Friday Letter Will the real LP's please stand up?

As the private equity industry continues to suffer from an image problem on both sides of the Atlantic, one influential US investor took us on a tour of a company that has benefitted from its private equity investments.  

We’ve noted before that there’s been, for the most part, a disappointing silence on the part of the investor community to come out in defense of private equity.

And that’s a shame, because no story is as compelling as the one about how private equity benefits regular people – known these days as the ‘99 percent’ – by helping pensions meet their obligations and stimulating economic growth.

So we were pleased and intrigued when an invite arrived from New York Comptroller Thomas DiNapoli – who oversees the state’s $147 billion pension system – to tour some of the companies that have benefitted from the state’s private equity commitments.

We accompanied DiNapoli to one of the businesses in the system’s in-state private equity portfolio, Truveris, a healthcare-focused company that negotiates with prescription drug benefit managers and validates claim payments. Via venture firm Tribeca Venture Partners, which the system committed to through its in-state programme, it has invested $1.7 million in Truveris. Founded in 2009, the company has grown to 25 employees from just six and earlier this year closed an oversubscribed Series B round of financing.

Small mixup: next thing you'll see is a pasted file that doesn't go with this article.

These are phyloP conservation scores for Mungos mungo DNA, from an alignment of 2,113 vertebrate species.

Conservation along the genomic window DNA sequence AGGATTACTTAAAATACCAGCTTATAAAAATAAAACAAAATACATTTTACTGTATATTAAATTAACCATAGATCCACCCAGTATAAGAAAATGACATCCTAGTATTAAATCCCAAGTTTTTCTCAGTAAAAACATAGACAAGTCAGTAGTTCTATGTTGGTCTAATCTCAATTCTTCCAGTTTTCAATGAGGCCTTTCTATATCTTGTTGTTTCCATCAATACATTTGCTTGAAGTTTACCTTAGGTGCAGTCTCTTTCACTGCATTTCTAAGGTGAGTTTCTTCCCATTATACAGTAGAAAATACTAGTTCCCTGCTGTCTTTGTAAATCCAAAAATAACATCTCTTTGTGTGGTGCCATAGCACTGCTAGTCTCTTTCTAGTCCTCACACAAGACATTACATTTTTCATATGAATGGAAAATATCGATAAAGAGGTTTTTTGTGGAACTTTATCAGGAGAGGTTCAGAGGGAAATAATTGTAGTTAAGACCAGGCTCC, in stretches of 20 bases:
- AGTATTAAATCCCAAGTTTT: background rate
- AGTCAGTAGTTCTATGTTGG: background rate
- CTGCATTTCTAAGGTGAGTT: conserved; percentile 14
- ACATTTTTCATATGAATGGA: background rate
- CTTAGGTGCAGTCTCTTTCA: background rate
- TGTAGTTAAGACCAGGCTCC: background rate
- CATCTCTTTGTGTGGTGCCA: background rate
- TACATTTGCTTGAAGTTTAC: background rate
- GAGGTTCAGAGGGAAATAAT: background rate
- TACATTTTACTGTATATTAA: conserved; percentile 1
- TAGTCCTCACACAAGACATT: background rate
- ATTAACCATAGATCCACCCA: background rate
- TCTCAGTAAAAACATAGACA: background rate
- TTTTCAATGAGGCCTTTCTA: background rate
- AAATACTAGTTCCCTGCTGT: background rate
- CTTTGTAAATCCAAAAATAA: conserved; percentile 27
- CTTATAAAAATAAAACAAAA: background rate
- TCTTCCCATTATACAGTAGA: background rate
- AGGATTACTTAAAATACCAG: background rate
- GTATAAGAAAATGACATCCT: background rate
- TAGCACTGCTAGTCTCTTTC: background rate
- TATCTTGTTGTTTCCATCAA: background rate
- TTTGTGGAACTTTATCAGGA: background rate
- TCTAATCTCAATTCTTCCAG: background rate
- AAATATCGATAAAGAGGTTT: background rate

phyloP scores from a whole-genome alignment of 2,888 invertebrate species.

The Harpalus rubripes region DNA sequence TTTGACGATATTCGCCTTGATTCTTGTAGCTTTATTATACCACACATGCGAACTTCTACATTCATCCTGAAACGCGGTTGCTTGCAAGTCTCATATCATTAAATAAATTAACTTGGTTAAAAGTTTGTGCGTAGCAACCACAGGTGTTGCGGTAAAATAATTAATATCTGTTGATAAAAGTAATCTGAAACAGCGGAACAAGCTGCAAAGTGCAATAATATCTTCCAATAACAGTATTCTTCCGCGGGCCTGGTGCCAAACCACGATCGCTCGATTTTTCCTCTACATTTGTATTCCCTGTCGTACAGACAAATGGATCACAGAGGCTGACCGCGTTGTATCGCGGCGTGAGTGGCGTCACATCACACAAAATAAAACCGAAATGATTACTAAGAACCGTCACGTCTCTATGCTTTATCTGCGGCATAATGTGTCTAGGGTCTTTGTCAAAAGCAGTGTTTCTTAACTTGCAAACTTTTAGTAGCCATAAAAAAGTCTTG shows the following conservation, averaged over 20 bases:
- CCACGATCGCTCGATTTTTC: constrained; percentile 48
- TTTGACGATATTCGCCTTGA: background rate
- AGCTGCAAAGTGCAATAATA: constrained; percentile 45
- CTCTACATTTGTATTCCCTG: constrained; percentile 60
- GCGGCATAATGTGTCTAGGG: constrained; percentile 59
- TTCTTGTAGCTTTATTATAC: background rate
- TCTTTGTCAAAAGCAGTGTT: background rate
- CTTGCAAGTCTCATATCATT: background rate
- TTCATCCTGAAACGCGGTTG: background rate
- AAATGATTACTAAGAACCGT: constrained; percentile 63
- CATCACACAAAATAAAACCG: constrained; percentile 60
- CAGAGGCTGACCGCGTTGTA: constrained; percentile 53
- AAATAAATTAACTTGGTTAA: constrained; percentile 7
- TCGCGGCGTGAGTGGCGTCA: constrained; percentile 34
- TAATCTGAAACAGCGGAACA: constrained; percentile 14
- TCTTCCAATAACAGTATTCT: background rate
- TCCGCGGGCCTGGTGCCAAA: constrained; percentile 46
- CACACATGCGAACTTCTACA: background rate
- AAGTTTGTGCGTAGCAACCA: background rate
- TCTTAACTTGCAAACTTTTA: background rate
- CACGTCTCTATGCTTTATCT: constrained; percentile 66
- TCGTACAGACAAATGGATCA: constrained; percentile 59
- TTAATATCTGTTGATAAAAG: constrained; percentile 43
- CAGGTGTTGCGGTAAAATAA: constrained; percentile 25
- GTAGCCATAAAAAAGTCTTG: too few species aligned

The comptroller’s intent was to showcase the economic growth the pension system was helping to spur in New York through its in-state private equity programme. New York has committed $987 million to the fund of funds programme since its launch in 2000. So far, that’s translated into about $608 million invested in 218 companies, which have as a result grown total employment to 13,817 from 10,809, according to the comptroller’s office. In terms of returns, as of end of March 2012, the programme was reflecting an internal rate of return on exited investments of more than 30 percent.

While the Truveris example doesn’t do much to help improve the image of the industry segment that tends to come under fire – i.e. private equity firms doing large LBOs – DiNapoli also took time during the tour to discuss the benefits of private equity in general both to the pension system and the broader economy.

“Over the long haul, private equity has been a good and strong diversifier for us,” DiNapoli said. He stressed that private equity provided a double bonus, by way of delivering solid returns while also helping to drive job creation and strengthen economic activity.

Despite the fact that DiNapoli is a politician and was clearly looking for some positive press, his words – and his proactive efforts to demonstrate private equity’s double bonus – should certainly be welcomed by an industry that continues to battle an image problem with regulators, politicians and the public.